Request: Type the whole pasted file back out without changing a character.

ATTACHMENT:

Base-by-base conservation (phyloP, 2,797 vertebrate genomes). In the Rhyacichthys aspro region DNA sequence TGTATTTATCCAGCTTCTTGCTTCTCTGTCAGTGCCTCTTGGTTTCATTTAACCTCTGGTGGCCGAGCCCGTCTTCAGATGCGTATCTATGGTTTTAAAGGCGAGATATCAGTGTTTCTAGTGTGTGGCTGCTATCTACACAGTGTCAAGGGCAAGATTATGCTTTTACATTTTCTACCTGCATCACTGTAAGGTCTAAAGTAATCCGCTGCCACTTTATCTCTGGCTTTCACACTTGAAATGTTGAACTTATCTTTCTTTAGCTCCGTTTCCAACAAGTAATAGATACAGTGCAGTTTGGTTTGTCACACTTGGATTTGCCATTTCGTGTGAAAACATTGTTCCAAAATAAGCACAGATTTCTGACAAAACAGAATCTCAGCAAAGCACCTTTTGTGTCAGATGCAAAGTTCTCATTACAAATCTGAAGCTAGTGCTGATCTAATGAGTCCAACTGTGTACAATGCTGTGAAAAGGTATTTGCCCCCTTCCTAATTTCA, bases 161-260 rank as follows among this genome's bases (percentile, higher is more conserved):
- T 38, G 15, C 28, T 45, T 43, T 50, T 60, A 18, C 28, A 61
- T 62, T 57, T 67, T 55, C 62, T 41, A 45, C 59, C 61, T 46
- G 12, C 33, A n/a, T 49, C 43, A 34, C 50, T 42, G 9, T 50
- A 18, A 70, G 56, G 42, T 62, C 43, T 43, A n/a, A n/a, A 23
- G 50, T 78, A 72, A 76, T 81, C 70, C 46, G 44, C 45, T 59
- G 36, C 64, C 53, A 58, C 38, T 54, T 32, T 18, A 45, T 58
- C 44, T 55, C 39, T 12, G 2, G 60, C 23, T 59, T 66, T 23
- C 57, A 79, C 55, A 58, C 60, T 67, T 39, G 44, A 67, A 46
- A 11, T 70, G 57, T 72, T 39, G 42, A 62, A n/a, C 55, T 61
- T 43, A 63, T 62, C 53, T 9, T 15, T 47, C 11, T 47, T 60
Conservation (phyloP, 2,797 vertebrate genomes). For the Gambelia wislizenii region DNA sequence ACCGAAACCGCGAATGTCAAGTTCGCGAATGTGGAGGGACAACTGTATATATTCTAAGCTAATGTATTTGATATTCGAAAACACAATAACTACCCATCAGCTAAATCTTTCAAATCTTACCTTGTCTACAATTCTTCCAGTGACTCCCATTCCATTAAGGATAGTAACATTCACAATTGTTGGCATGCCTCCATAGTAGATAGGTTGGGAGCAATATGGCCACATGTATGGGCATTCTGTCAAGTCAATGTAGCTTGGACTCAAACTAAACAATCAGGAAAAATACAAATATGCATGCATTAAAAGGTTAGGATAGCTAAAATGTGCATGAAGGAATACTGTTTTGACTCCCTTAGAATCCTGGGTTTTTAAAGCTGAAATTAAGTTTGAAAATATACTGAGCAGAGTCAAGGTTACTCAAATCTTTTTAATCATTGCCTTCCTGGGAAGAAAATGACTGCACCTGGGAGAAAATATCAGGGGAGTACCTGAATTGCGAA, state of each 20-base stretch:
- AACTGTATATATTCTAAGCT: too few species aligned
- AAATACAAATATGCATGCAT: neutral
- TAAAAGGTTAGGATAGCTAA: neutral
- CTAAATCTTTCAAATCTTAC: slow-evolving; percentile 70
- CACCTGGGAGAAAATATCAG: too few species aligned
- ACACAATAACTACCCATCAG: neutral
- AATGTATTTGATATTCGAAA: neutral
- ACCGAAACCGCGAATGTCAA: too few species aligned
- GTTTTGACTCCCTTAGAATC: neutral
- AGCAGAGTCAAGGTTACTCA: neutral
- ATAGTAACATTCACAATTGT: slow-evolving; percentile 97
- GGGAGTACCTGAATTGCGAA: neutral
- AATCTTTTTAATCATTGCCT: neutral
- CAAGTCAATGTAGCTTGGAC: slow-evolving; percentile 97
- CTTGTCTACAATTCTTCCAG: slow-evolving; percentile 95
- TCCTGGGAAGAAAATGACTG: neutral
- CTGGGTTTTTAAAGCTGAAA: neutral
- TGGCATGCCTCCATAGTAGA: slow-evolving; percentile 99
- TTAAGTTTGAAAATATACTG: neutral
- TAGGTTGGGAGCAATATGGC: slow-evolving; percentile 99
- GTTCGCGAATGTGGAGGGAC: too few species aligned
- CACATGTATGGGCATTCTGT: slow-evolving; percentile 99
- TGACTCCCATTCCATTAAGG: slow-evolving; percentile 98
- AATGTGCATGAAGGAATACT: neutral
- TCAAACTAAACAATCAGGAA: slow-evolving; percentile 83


Base-by-base conservation (phyloP, 2,797 vertebrate genomes). In the Rhyacichthys aspro region DNA sequence TGTATTTATCCAGCTTCTTGCTTCTCTGTCAGTGCCTCTTGGTTTCATTTAACCTCTGGTGGCCGAGCCCGTCTTCAGATGCGTATCTATGGTTTTAAAGGCGAGATATCAGTGTTTCTAGTGTGTGGCTGCTATCTACACAGTGTCAAGGGCAAGATTATGCTTTTACATTTTCTACCTGCATCACTGTAAGGTCTAAAGTAATCCGCTGCCACTTTATCTCTGGCTTTCACACTTGAAATGTTGAACTTATCTTTCTTTAGCTCCGTTTCCAACAAGTAATAGATACAGTGCAGTTTGGTTTGTCACACTTGGATTTGCCATTTCGTGTGAAAACATTGTTCCAAAATAAGCACAGATTTCTGACAAAACAGAATCTCAGCAAAGCACCTTTTGTGTCAGATGCAAAGTTCTCATTACAAATCTGAAGCTAGTGCTGATCTAATGAGTCCAACTGTGTACAATGCTGTGAAAAGGTATTTGCCCCCTTCCTAATTTCA, bases 161-260 rank as follows among this genome's bases (percentile, higher is more conserved):
- T 38, G 15, C 28, T 45, T 43, T 50, T 60, A 18, C 28, A 61
- T 62, T 57, T 67, T 55, C 62, T 41, A 45, C 59, C 61, T 46
- G 12, C 33, A n/a, T 49, C 43, A 34, C 50, T 42, G 9, T 50
- A 18, A 70, G 56, G 42, T 62, C 43, T 43, A n/a, A n/a, A 23
- G 50, T 78, A 72, A 76, T 81, C 70, C 46, G 44, C 45, T 59
- G 36, C 64, C 53, A 58, C 38, T 54, T 32, T 18, A 45, T 58
- C 44, T 55, C 39, T 12, G 2, G 60, C 23, T 59, T 66, T 23
- C 57, A 79, C 55, A 58, C 60, T 67, T 39, G 44, A 67, A 46
- A 11, T 70, G 57, T 72, T 39, G 42, A 62, A n/a, C 55, T 61
- T 43, A 63, T 62, C 53, T 9, T 15, T 47, C 11, T 47, T 60
Conservation (phyloP, 2,797 vertebrate genomes). For the Gambelia wislizenii region DNA sequence ACCGAAACCGCGAATGTCAAGTTCGCGAATGTGGAGGGACAACTGTATATATTCTAAGCTAATGTATTTGATATTCGAAAACACAATAACTACCCATCAGCTAAATCTTTCAAATCTTACCTTGTCTACAATTCTTCCAGTGACTCCCATTCCATTAAGGATAGTAACATTCACAATTGTTGGCATGCCTCCATAGTAGATAGGTTGGGAGCAATATGGCCACATGTATGGGCATTCTGTCAAGTCAATGTAGCTTGGACTCAAACTAAACAATCAGGAAAAATACAAATATGCATGCATTAAAAGGTTAGGATAGCTAAAATGTGCATGAAGGAATACTGTTTTGACTCCCTTAGAATCCTGGGTTTTTAAAGCTGAAATTAAGTTTGAAAATATACTGAGCAGAGTCAAGGTTACTCAAATCTTTTTAATCATTGCCTTCCTGGGAAGAAAATGACTGCACCTGGGAGAAAATATCAGGGGAGTACCTGAATTGCGAA, state of each 20-base stretch:
- AACTGTATATATTCTAAGCT: too few species aligned
- AAATACAAATATGCATGCAT: neutral
- TAAAAGGTTAGGATAGCTAA: neutral
- CTAAATCTTTCAAATCTTAC: slow-evolving; percentile 70
- CACCTGGGAGAAAATATCAG: too few species aligned
- ACACAATAACTACCCATCAG: neutral
- AATGTATTTGATATTCGAAA: neutral
- ACCGAAACCGCGAATGTCAA: too few species aligned
- GTTTTGACTCCCTTAGAATC: neutral
- AGCAGAGTCAAGGTTACTCA: neutral
- ATAGTAACATTCACAATTGT: slow-evolving; percentile 97
- GGGAGTACCTGAATTGCGAA: neutral
- AATCTTTTTAATCATTGCCT: neutral
- CAAGTCAATGTAGCTTGGAC: slow-evolving; percentile 97
- CTTGTCTACAATTCTTCCAG: slow-evolving; percentile 95
- TCCTGGGAAGAAAATGACTG: neutral
- CTGGGTTTTTAAAGCTGAAA: neutral
- TGGCATGCCTCCATAGTAGA: slow-evolving; percentile 99
- TTAAGTTTGAAAATATACTG: neutral
- TAGGTTGGGAGCAATATGGC: slow-evolving; percentile 99
- GTTCGCGAATGTGGAGGGAC: too few species aligned
- CACATGTATGGGCATTCTGT: slow-evolving; percentile 99
- TGACTCCCATTCCATTAAGG: slow-evolving; percentile 98
- AATGTGCATGAAGGAATACT: neutral
- TCAAACTAAACAATCAGGAA: slow-evolving; percentile 83